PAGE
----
airliner designs

Apr 1, 2017

New Planes, Tighter seats for CX but roomier ones for Virgin Australia cabins

Virgin Australia goes against the tide with more room in economy, for a small price

Ben Sandilands — Editor of Plane Talking

Ben Sandilands

Editor of Plane Talking

GWS co-captain Callan Ward, presenter Ksenija Lukich and Virgin group executive John Thomas in Economy X class.

Boeing first flew it largest Dreamliner variant, the 787-10 this week while Airbus gave its smallest member of the A320NEO single aisle jet, the A319NEO, its maiden flight.

Airbus A319 NEO first flight

At home Virgin Australia rolled out an extra legroom section of its economy class cabins, called Economy X seats, and in Hong Kong Cathay Pacific confirmed it would squeeze passengers into smaller seats in some of its jets to improve its premium quality offering. Go figure.

Ryanair 737 line up

Ryanair, Europe’s largest regional carrier, warned that if the UK stuffed up its Brexit negotiations over air routes, it could find itself without any flights to EU countries for a period of months.

Who would have thought at the turn of the century that low cost giant Ryanair would offer slightly roomier seats in terms of legroom its single aisle jets than some British Airways and Lufthansa aircraft?

Promo graphic of 787-10

The new Boeing wide body variant and the Airbus single aisle new engine technology version of the A319 show the determination of the two major airliner makers to get the most out of fully current families of airliners for the mass market.

However in a world of upsizing of capacity, the A319 is more about the rounding off of a highly successful line of jets than the 787-10, which bets on a range-payload trade off where more seats can be added to the current largest Dreamliner in service, the -9, in return for a reduced range capability.

At least so far. The big jet rivals have always found room for both more range and more capacity as their designs mature.

Expect to see Singapore Airlines’ 787-10s on its Australia and medium range routes onwards to other Asia destinations in the near future. Don’t expect to see any A319 NEOs for some time in this country. The market seems to be betting much more heavily on the larger A320 NEO and A321 NEO versions.

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10 thoughts on “New Planes, Tighter seats for CX but roomier ones for Virgin Australia cabins

  1. Craig Joseph

    maybe CX are increasing legroom, while at same time decreasing seat pitch, by using seats with paper thin backs on them ?

    1. comet

      I don’t think so. They’re going to keep the seat pitch as tight as possible as well as narrow as possible to force passengers to upgrade to premium economy.

      1. JW (aka James Wilson)

        According to reports in the South China Morning Post and Australian Business Traveller, the seat pitch will remain the same at 32″. The SCMP says “On the comfort side, the newly designed seats would be smaller but have more comfort and better padding, plus having supporting headrest to benefit sleeping passengers”.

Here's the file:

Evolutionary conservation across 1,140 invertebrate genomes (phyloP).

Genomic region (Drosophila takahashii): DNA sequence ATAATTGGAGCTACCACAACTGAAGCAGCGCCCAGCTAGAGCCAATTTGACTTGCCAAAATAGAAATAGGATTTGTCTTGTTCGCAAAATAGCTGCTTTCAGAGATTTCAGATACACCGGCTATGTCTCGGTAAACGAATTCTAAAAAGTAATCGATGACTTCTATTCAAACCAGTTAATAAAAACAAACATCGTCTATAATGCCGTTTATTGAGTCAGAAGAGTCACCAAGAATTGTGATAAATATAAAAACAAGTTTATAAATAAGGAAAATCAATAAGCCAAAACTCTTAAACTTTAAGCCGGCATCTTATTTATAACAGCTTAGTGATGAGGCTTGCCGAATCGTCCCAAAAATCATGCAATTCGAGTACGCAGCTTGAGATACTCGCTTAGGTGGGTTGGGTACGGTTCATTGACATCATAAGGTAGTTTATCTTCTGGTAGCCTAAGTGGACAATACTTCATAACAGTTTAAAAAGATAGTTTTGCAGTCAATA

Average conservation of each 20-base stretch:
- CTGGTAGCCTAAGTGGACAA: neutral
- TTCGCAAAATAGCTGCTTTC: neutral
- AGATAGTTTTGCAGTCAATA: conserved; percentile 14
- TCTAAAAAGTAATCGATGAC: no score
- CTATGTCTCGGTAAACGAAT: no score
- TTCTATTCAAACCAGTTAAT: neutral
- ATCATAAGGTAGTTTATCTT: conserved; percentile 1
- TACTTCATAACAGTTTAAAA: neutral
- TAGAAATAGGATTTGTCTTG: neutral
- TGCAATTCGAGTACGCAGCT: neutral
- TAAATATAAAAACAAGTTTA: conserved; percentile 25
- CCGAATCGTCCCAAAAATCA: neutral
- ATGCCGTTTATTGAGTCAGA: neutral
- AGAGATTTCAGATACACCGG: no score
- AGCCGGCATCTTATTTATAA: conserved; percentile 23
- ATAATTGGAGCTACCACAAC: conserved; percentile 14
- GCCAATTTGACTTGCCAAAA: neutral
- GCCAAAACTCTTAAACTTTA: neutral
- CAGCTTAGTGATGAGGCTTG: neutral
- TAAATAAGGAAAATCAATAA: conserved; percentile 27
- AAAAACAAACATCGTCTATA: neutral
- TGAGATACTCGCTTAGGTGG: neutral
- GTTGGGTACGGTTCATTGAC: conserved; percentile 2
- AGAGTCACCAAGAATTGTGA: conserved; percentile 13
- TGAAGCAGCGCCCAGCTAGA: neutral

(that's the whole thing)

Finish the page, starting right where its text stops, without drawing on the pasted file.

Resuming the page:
Now that some of the world’s leading carriers (Air Canada, Air France, Air New Zealand, American Airlines, China Airlines, Emirates, EVA Air, Qatar Airways, United and now Cathay Pacific) have 10-abreast Economy class seating in their B777s, you can bet your ass (literally) the others won’t be too far behind.

      2. JW (aka James Wilson)

        I’m also willing to bet that, within a few years, most passengers won’t even remember that 9-abreast ever existed.

  2. Creeper

    ‘presenter Ksenija Lukich’


  3. StickShaker

    So what will be the width of the economy seats in Singapore Airlines 787-10’s ?
    They (SQ) have retained the generous 9 across in their 777’s and currently have the comfortable 18 inch seats in their regional A330’s (not to mention the 380’s). It would be a massive comedown for SQ to enforce the dreaded 17 inch seat on its economy passengers.

  4. comet

    The Airbus A319 NEO will allow the Middle East 3 carriers to reach further into Europe with single-aisle jets.

    Meanwhile, Cathay Pacific has lost the plot. My next flight with them will be my last. Once they convert their 777s from 9-across to 10-across I’ll stop flying with them.

    Cathay says this extra squeeze is to “to improve its premium quality offering.” What they really mean is that they’ll torcher economy passengers to force them to upgrade to premium economy. No thanks, Cathay. Bye bye.

    1. Dan Dair

      “The Airbus A319 NEO will allow the Middle East 3 carriers to reach further into Europe with single-aisle jets”

      I’d have thought that the ME3 would have been much more interested in the A321 than the 319.?
      Unless of course, they’re just planning on flying direct to London City (LCY).?

    2. freddagg

      Do you know when CX will start with the 10 across SYD-HKG?

  5. beardfear

    The South China Morning Post has run a few articles now about Cathay’s 777 squeeze. Whether it’s enough to raise public awareness in Hong Kong remains to be seen – but there are enough competitors on enough routes out of HKG which still offer human-scale seats at the back of the plane.

    How long before “full service” airlines are punished for this sort of stinginess, with an extra seat per row but fewer passengers willing to subject themselves to the experience?

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